WASHINGTON (AP) - Presidential candidate Barack Obama said Friday the running mate he has chosen - but has not yet announced - had to meet three standards to join the Democratic ticket: Prepared to be president, able to help him govern and willing to challenge his thinking.
Those criteria did little to narrow the guessing game as Obama prepared for a massive rally in Illinois on Saturday to present his No. 2 to the nation and undertake a pre-convention tour of battleground states. He planned to disclose his choice through text messages to supporters, perhaps as early as Friday.
"Obviously, the most important question is: Is this person ready to be president?" Obama said in an interview aired Friday on "The Early Show" on CBS. Second, he said, was: "Can this person help me govern? Are they going to be an effective partner in creating the kind of economic opportunity here at home and guiding us through some dangerous waters internationally?"
And, he added: "I want somebody who is going to be able to challenge my thinking and not simply be a 'yes person' when it comes to policymaking.
The Illinois senator was widely thought to be seriously considering Virginia Gov. Tim Kaine, Gov. Kathleen Sebelius of Kansas and Sens. Joe Biden of Delaware and Evan Bayh of Indiana. Although it appeared unlikely, Obama's vanquished rival Hillary Rodham Clinton still could emerge as his No. 2., and there were dark horse candidates who could emerge.
Among them: Texas Rep. Chet Edwards, a favorite of House Speaker Nancy Pelosi, GOP Sen. Chuck Hagel of Nebraska, who traveled with Obama to Iraq and Afghanistan, Massachusetts Sen. John Kerry, the 2004 Democratic presidential nominee, or Democratic Sen. Chris Dodd of Connecticut.
One person who had been vetted for the position told The Associated Press there had been no contact from Obama or his campaign about the decision.
Republican and Democratic officials said both Obama and GOP rival John McCain were capable of making wild card picks that would surprise their backers.
Several GOP officials said Friday that McCain had not settled on a running mate - nor offered the job to anyone - although former Massachusetts Gov. Mitt Romney and Minnesota Gov. Tim Pawlenty were under serious consideration. It's likely McCain will wait to see who Obama selects before picking his running mate.
Officials said the campaign also was preparing for an "unconventional" nominee, an indication that oft-mentioned former Pennsylvania Gov. Tom Ridge, an abortion-rights supporter, or Connecticut Democrat-turned-independent Joe Lieberman still could be in the running. That category also could include non-politicians who McCain deeply admires, such as Gen. David Petraeus, the top U.S. commander in Iraq.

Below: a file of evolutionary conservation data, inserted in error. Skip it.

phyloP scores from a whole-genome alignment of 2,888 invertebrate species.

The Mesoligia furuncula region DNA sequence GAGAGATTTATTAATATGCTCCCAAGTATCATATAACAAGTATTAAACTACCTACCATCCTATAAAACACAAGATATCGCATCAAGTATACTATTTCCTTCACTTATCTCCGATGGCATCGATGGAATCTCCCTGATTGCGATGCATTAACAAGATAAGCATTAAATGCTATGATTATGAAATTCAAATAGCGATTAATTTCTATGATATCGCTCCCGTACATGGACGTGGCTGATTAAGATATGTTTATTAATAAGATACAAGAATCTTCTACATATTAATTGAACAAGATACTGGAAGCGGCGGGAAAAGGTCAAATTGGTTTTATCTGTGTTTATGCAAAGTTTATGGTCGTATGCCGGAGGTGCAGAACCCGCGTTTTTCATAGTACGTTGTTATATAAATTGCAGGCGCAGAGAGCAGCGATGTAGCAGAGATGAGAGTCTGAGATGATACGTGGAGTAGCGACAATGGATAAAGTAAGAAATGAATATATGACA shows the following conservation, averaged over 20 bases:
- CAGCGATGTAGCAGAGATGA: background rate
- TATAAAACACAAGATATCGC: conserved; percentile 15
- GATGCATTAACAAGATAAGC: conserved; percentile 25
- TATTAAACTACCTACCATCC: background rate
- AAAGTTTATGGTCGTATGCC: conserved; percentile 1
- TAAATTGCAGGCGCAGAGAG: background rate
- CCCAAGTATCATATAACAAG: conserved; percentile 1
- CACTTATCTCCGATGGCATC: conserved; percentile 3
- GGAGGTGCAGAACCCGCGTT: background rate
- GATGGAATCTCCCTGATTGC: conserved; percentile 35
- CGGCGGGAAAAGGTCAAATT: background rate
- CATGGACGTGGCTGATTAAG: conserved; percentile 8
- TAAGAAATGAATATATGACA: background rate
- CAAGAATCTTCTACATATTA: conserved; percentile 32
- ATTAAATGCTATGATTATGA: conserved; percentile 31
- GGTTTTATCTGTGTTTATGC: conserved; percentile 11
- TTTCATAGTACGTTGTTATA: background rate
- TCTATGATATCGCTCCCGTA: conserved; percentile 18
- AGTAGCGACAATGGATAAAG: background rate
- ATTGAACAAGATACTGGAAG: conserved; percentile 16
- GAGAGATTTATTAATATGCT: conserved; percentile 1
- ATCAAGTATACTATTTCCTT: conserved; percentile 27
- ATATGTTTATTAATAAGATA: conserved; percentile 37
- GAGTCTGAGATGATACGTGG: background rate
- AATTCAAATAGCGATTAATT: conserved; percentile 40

Two officials close to Romney said he had not been offered the job. Pawlenty batted away questions Friday in a CNN interview, saying, "I'm sure he'll make a wonderful choice for our party and for our country and we'll just have to wait until next Friday to find out the answer to those questions."
The Arizona Republican is expected to announce his choice between the Democratic National Convention that begins Monday and the GOP convention beginning Sept. 1 in St. Paul, Minn. He might do it on Friday, Aug. 29, the day he turns 72 and a day after Obama accepts his own nomination, but no plans are set.
Speculation about McCain's choice has been fueled by plans for pre-convention rallies planned in Ohio, Michigan and Pennsylvania. Romney is a Michigan native; Ridge is from Pennsylvania. A dark horse, Rob Portman, is a former Ohio congressmen. But all three states could have been chosen simply because they are key, electoral-rich battlegrounds.
On Thursday, Obama spent part of the day campaigning with Kaine. West Virginia Gov. Joe Manchin said Kaine told him although he hadn't heard anything from the Obama campaign on where he stands at the time, "he really thinks he has a chance at the short straw."
"I've made the selection, that's all you're gonna get," Obama told The Associated Press.
Kaine and Obama met privately with the governor's staff for 15 minutes at a Richmond hotel. Afterward, Kaine said he would let the Obama campaign speak about whether the candidate asked him to be his No. 2. But two people close to Kaine said the governor was still in the dark.
Kaine plans to fly Friday night directly from Virginia to Denver, site of next week's convention, three people with knowledge of the governor's travel plans said. The plans could be changed if Kaine is told he needs to fly to Springfield, Ill., for the Saturday rally instead.
Biden had a family gathering at his home Thursday afternoon, with his wife Jill, niece Missy Owens and son Beau, Delaware's attorney general, coming and going past reporters staked outside.
Sebelius, campaigning for Obama in Iowa, said she would leave the announcement to the campaign.
Bayh worked in his Capitol Hill office and later spent time at his home in Washington. He left wearing shorts and a baseball cap but told reporters outside he had no news to share. "Not tonight, sorry," he said.
Two long-shots appeared out of the running: Former Georgia Sen. Sam Nunn's spokesman said he would be traveling internationally until Monday and Sen. Jack Reed of Rhode Island, a national security expert, told an AP reporter that he was not Obama's choice.
Associated Press writers Bob Lewis in Virginia; Nedra Pickler in Chicago; Beth Fouhy in Emporia, Va.; Larry Messina in Charleston, W.Va.; Randall Chase in Greenville, Del.; Mike Glover in Des Moines, Iowa; Ray Henry in Jamestown, R.I.; and John Hanna in Topeka, Kan., contributed to this report.
(Copyright 2008 by The Associated Press. All Rights Reserved.)